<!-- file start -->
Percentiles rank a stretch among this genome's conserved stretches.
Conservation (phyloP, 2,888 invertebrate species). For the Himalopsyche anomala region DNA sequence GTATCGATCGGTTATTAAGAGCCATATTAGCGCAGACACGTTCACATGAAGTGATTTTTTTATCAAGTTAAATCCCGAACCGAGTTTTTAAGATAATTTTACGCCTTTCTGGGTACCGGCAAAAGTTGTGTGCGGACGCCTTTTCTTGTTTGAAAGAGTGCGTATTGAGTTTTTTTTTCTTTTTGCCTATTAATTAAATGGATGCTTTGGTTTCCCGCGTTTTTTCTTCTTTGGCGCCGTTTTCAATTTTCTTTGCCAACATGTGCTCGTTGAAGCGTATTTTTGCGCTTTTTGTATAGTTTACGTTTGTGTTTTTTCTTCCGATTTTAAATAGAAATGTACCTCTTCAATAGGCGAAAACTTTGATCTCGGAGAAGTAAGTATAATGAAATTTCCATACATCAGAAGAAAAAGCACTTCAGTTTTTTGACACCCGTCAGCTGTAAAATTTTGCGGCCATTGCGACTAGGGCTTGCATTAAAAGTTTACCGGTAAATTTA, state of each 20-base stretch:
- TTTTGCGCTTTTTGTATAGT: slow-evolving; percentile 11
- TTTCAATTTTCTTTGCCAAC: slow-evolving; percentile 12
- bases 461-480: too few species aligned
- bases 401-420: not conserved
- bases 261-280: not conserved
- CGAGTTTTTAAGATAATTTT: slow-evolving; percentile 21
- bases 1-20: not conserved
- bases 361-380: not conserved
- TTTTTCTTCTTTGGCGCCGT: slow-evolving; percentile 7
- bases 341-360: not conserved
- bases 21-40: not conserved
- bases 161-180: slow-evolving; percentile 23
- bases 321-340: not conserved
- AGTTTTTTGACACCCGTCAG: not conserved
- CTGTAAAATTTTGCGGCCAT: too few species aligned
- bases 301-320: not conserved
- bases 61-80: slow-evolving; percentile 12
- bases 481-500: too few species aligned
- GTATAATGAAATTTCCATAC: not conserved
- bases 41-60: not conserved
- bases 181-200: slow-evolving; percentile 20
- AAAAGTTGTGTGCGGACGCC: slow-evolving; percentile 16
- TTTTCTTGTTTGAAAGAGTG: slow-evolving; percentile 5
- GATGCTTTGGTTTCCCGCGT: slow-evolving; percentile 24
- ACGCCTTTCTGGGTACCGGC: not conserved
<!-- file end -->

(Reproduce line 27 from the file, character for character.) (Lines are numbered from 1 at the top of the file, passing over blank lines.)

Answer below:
- ACGCCTTTCTGGGTACCGGC: not conserved